It was supposed to be the next big social network: a legitimate threat to the Facebook (FB) juggernaut. But on Monday, Google (GOOG, GOOGL) announced it would shut down Google+ over the next 10 months following revelations of a massive data breach affecting 500,000 users, putting an end to one of the company’s biggest failures and deepest embarrassments to date.
In 2011, Google launched Google+ after an aggressive 100-day scramble internally to create a social network that would “fix” online sharing, which the company described then as “awkward” and “broken.” But in reality, Google+ was borne out of a deep-seated desire to stave off Facebook, which was privately valued at $14 billion then and approaching 500 million active users. Inside the Mountain View, California tech giant, Google executive Vic Gundotra reportedly argued that Facebook was chipping away at its dominance. Nevermind that Google’s bread and butter was advertising or that the company’s previous efforts at social, including Google Wave and Buzz, went nowhere. In those products, Google’s problem seemed clear: Google viewed social more like a tacked-on feature and didn’t understand what made social networks communities unto themselves.
Problems from the start
The same could be said of Google+, whose problems were evident from the start despite initial fanfare. By requiring new Google users to also open Google+ accounts, Google believed it could quickly amass Google+ members simply by getting Gmail users — hundreds of millions at the time — onboard and introducing several Facebook-like features: friend groups or “circles,” the ability to share content, and the ability to like or “+1” that content.
While Google+ copied Facebook, it lacked the indefinable sense of virtual intimacy Facebook had then. On Facebook, many of those suggested friends were likely real-life friends, family, and coworkers. Google+ lacked that same feeling of familiarity, pulling recommended friends from your Gmail contacts: a massive database of people that could even include distant contacts you emailed once or twice. It wasn’t uncommon to get a slew of friend recommendations of people you didn’t want to befriend online at all.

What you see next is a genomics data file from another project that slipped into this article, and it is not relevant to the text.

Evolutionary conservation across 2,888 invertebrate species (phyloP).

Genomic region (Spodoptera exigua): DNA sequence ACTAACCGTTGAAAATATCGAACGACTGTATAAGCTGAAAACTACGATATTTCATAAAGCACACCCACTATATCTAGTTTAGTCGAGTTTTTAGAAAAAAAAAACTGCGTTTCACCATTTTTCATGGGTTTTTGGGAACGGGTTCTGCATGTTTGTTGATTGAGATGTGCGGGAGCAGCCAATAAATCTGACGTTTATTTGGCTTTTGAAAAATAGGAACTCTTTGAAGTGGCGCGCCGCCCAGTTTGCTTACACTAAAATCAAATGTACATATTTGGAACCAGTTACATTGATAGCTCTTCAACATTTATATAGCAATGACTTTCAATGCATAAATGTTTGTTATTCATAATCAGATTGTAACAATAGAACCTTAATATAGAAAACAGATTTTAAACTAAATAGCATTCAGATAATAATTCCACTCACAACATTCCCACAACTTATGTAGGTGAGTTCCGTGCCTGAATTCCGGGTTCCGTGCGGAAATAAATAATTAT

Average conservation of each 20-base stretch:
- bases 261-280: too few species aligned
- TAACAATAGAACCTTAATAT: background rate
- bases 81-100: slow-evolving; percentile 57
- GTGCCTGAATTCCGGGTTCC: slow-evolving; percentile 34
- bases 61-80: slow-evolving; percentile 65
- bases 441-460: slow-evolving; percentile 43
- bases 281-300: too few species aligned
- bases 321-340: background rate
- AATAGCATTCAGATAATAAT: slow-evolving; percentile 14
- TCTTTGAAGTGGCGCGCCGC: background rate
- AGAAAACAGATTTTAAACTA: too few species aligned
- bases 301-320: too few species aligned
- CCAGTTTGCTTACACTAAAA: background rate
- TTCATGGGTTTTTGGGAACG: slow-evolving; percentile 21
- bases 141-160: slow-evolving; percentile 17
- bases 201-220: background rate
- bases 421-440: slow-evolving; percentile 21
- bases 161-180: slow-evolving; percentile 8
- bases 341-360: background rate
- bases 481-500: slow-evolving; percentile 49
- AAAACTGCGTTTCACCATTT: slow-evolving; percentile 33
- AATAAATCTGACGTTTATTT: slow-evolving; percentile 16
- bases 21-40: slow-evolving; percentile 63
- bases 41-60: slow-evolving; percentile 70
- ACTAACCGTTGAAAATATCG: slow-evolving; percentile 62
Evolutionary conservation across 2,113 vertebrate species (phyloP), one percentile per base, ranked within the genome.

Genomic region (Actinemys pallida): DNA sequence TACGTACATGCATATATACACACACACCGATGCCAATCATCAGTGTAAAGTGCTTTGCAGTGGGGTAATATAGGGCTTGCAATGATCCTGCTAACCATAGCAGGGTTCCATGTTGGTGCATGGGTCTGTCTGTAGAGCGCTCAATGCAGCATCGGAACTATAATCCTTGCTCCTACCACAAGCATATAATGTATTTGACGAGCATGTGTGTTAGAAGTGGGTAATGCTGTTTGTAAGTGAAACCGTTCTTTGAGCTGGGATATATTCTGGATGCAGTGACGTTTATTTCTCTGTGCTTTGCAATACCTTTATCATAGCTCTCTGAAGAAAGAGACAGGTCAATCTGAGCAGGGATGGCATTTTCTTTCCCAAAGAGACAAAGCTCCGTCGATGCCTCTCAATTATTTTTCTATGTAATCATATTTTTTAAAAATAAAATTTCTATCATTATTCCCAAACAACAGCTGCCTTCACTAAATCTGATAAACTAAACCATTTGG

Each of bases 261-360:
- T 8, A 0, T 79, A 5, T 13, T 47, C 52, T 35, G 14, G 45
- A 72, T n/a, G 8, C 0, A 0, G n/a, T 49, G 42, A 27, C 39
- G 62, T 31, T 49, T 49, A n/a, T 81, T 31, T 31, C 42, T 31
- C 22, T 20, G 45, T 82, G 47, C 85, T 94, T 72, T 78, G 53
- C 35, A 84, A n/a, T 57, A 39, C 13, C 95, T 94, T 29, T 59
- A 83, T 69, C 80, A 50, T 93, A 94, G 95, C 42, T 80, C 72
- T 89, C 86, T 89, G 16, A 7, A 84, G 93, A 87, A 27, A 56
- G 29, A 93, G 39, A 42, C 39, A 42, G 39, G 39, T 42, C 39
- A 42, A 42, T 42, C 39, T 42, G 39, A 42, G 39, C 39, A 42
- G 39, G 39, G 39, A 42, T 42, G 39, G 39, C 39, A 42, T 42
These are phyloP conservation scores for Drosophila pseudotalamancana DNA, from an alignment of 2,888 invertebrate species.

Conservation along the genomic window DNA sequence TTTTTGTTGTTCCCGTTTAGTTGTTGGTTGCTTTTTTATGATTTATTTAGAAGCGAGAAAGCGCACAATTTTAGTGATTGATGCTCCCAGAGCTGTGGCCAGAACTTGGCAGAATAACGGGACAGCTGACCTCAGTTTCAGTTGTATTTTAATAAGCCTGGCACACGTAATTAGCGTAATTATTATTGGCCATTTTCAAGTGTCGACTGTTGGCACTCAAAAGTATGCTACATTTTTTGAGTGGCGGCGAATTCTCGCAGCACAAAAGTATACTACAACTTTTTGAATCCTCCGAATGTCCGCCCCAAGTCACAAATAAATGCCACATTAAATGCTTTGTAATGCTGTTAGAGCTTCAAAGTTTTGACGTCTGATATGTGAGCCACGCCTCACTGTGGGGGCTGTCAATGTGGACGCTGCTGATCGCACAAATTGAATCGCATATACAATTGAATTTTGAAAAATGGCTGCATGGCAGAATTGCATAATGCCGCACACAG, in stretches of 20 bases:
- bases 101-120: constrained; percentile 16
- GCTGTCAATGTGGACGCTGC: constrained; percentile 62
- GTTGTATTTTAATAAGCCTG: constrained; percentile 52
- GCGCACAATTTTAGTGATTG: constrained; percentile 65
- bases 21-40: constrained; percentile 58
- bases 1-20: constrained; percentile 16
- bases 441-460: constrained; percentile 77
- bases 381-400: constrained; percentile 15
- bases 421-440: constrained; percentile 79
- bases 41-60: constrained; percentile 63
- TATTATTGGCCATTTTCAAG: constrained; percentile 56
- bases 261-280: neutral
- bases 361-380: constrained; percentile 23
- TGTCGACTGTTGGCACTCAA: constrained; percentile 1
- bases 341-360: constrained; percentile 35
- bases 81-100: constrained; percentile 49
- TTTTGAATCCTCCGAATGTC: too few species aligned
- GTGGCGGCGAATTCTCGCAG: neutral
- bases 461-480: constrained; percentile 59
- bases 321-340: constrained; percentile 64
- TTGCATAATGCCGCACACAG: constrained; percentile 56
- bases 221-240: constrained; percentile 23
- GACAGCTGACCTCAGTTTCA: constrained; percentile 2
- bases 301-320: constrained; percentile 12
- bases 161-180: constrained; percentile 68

Getting around Google+ on the desktop was also a static, rote experience. Beyond posting and liking content, there simply wasn’t much more to it. There were no local events to RSVP to or Instagram-esque photo filters for millennials and teens to tinker with — elements that draw users back again and again. On mobile, meanwhile, Google+ was a bloated app with too many cumbersome layers for users to tap and swipe through.
Indeed, where Google+ copied Facebook, it didn’t copy enough — at least enough features for users to care — and it didn’t roll out enough features to help the social network stand apart from Mark Zuckerberg’s creation, either.
Failure to create a unique social network
Google failed to create something compelling, and it failed to communicate to people why they should spend less time liking posts on Facebook and more time hitting the +1 button on Google+. It also didn’t help that Facebook had a seven-year headstart on Google and had become nearly synonymous with social networking by then.
Little wonder that although Google+ claimed 300 million monthly active users in late 2013, that number plummeted to 111 million in April 2015, according to Stone Temple Consulting, a third-party digital marketing agency.
By then, Google+’s demise seemed only a matter of time. Throughout 2014 and 2015, Google began downplaying Google+ as a brand. The social network was a no-show at the Google I/O conference in 2014, and Google started spinning off some services, such as photos, from the social network, ostensibly in an effort to attract more users with those standalone services. In 2015, the company also stopped requiring people to have a Google+ account to comment on YouTube videos.
Google+ had become a punchline among the technorati by 2016. Visit your Google+ feed, and the social network was a veritable ghost town, with infrequent friend updates and very little engagement on posts.
Two years later, it’s hardly surprising Google is finally shutting down the social network, even if the breach and internal cover-up is a dubious reason to do so. Some may wonder what took the company so long. But the answer is one that seems to characterize Google’s strategy when it comes to social, an area it’s now proven time and again it doesn’t grok. Simply put, Google has a hard time letting go and conceding failure.
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